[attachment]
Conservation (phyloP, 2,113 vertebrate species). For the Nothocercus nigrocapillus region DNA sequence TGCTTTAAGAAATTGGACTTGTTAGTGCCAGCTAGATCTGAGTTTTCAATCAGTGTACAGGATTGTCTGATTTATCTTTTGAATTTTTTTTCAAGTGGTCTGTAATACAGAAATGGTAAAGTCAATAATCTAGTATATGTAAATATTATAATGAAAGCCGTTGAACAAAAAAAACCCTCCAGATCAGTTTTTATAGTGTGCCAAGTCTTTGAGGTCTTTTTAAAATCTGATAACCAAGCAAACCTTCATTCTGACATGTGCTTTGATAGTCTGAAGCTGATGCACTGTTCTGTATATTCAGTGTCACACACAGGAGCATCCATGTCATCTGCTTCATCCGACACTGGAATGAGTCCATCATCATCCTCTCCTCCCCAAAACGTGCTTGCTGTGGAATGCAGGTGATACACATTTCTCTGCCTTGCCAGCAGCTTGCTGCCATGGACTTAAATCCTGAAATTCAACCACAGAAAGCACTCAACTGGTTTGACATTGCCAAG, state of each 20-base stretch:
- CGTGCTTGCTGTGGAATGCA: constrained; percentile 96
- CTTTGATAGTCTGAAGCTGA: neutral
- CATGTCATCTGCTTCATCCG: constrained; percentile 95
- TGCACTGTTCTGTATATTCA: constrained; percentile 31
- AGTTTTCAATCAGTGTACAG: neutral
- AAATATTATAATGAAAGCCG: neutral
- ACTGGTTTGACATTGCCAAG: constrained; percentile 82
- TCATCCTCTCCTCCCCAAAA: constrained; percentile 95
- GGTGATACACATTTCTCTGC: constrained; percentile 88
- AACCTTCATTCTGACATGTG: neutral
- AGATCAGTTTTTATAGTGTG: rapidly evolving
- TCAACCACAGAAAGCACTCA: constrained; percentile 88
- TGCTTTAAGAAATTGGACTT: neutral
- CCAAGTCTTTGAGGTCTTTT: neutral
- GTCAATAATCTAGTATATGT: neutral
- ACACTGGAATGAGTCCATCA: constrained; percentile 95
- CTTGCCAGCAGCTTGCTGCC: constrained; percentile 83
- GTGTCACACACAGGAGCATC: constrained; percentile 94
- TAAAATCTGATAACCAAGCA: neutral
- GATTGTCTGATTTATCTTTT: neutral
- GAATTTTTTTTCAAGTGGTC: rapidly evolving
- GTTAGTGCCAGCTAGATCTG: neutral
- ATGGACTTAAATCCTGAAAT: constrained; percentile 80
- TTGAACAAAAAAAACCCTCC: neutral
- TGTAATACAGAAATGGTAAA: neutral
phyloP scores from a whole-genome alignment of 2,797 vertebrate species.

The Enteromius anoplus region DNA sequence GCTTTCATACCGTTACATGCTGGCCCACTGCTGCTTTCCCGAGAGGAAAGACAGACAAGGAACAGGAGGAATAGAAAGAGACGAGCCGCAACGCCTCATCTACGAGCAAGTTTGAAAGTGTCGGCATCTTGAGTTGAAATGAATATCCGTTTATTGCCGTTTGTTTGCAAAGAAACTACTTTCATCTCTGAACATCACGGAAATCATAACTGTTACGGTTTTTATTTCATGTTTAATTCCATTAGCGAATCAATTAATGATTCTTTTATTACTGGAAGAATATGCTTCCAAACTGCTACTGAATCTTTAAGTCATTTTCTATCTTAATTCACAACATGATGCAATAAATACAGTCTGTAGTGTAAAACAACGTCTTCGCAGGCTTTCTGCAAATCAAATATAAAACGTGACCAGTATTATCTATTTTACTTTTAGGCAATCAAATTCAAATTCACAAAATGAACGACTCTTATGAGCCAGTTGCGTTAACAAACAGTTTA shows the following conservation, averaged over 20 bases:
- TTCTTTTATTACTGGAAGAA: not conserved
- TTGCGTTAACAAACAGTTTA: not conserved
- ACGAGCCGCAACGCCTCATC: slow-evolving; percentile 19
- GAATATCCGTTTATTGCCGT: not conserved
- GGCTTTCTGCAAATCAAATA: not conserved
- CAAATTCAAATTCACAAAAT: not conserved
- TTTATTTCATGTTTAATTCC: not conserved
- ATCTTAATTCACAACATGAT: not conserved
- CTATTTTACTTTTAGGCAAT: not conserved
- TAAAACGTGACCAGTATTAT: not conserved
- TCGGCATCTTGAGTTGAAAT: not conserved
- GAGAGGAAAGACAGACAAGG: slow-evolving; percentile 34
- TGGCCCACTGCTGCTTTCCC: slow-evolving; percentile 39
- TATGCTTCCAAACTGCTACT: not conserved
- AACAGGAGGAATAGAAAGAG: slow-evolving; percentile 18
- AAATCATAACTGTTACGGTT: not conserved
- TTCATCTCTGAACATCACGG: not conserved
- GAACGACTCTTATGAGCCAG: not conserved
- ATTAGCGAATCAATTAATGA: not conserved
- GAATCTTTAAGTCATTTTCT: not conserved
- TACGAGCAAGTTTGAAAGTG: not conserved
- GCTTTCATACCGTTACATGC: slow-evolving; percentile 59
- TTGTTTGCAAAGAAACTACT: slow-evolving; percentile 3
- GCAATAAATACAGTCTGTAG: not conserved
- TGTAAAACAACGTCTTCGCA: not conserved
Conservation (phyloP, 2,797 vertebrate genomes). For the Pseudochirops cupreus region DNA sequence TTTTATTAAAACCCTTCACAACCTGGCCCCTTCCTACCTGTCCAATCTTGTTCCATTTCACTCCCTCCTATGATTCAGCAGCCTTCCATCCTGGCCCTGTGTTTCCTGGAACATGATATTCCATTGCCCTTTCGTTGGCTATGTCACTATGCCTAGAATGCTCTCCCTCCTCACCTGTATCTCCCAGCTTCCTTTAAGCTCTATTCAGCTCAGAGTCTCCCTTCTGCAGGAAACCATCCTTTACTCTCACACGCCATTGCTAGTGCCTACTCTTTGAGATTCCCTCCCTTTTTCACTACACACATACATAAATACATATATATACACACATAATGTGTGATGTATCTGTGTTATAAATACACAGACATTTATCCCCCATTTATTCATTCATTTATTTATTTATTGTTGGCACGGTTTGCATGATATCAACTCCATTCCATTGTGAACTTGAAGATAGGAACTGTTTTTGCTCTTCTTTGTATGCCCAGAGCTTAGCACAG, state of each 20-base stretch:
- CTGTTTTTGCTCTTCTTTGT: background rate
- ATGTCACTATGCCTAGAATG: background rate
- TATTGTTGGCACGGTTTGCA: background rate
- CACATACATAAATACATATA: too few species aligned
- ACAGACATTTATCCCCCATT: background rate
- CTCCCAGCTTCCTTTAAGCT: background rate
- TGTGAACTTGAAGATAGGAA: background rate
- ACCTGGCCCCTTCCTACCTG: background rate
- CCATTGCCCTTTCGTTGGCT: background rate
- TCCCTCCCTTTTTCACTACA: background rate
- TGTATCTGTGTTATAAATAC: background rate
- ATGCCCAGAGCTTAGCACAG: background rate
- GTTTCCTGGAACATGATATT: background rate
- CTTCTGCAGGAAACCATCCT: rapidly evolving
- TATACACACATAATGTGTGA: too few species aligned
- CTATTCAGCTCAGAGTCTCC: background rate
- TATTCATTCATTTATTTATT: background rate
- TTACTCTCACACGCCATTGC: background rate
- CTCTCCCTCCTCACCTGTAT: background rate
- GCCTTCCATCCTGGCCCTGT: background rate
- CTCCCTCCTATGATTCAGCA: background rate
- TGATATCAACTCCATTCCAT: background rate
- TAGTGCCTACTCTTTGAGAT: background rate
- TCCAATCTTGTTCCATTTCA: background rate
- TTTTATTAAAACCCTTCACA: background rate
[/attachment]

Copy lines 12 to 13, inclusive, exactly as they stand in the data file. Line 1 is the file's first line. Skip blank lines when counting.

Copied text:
- AGATCAGTTTTTATAGTGTG: rapidly evolving
- TCAACCACAGAAAGCACTCA: constrained; percentile 88